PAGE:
The vote came later than expected for Democrats after Sen. Alex Padilla (D-Calif.) was held up by a delayed flight, forcing Democrats to push the vote later into the afternoon to guarantee its success in the equally-divided Judiciary Committee.
All 11 Republicans on the committee voted against the nomination and all 11 Democrats voted in favor of the nominee, depriving Democrats of a majority vote for Jackson.
Still, due to rules worked out at the beginning of the 117th Congress by Senate leadership, Jackson’s confirmation was able to pass through the committee without achieving a majority.
Jackson, who was nominated by President Joe Biden to replace outgoing Justice Stephen Breyer on the Supreme Court, has been accused of a “soft-on-crime” attitude by Republicans who have cited her fairly lenient sentencing decisions for those in possession of child porn, as well as her apparent lack of a unified judicial philosophy.
On Monday, those conflicts reopened as Republicans made a final attempt to derail Jackson’s nomination.
Judiciary Chairman Dick Durbin (D-Ill.) has called these GOP criticisms “demagogic,” but Republicans have emphasized that Jackson’s sentencing decisions fell well below federal sentencing guidelines in every case that she was not bound by mandatory minimum sentencing laws.
“It was unfortunate that some moments in the hearings came to that,” Durbin said on Monday.
“This action today is nothing less than making history,” Durbin added. “I’m proud to be a part of it.”
“Judge Jackson is poised now to make American history,” Sen. Jon Ossoff (D-Ga.) agreed later in the hearing, expressing a common sentiment among Democrats during the final hearing.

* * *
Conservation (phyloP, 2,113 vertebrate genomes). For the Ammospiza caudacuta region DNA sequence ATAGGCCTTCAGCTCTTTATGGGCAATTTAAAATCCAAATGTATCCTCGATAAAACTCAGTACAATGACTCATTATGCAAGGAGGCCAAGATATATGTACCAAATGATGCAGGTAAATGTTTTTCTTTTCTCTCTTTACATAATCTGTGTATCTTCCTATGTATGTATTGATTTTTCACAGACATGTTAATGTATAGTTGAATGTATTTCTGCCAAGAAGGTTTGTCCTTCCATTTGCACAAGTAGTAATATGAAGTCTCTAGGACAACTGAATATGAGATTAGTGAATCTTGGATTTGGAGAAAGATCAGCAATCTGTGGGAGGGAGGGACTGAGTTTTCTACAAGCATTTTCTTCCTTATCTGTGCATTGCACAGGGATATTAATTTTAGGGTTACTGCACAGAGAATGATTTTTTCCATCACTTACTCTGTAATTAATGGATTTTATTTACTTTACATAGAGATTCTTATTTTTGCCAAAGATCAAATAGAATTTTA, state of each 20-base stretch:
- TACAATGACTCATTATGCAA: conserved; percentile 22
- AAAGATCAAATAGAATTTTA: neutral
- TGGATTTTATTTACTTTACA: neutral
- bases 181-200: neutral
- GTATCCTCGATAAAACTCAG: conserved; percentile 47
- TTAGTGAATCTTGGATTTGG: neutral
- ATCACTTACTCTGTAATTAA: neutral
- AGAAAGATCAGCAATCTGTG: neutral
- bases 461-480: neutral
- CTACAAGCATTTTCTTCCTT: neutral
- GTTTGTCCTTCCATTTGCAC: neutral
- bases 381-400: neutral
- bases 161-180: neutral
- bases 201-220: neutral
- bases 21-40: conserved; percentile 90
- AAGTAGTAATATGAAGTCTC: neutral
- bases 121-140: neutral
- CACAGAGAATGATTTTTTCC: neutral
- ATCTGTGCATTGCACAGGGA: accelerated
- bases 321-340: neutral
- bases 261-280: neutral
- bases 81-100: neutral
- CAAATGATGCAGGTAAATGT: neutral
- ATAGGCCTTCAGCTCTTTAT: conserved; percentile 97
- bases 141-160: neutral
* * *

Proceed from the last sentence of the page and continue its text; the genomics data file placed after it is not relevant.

In his opening statement, Ranking Member Chuck Grassley (R-Iowa) accused Democrats of hypocrisy over the issue of a nominee’s judicial philosophy.
During the week of hearings, Republicans pushed Jackson to elaborate on her judicial philosophy, but her answers—which described a “methodology” that would work on a case-by-case basis—left Republicans dissatisfied and even left some Democrats confused.
Democrats responded to the attacks by saying that judicial philosophy does not matter.
During his statement on Monday, Grassley cited past statements by Senate Majority Leader Chuck Schumer (D-N.Y.) in which he argued for more rather than less emphasis on judicial philosophy, which Grassley called “hypocritical.”
Arguing for the importance of judicial philosophy, Grassley said it is necessary for a Supreme Court justice to have “an understanding of the fundamental principles of our constitution.”
Jackson, Grassley noted in reference to one exchange from her hearings, “does not have a position on whether individuals possess natural rights.”
Later in the Monday hearing, Sen. Mike Lee (R-Utah) also expressed concerns over Jackson’s lack of a clear judicial philosophy.
“Judicial philosophy matters because there are a lot of consequences to having a bad judicial philosophy,” Lee said, noting that judges without a judicial philosophy are more likely to be driven by their own personal politics in deciding the outcome of a case.
At another point in the hearing, Senate president pro tempore Patrick Leahy (D-Vt.) also praised Jackson and decried GOP criticisms of the nominee.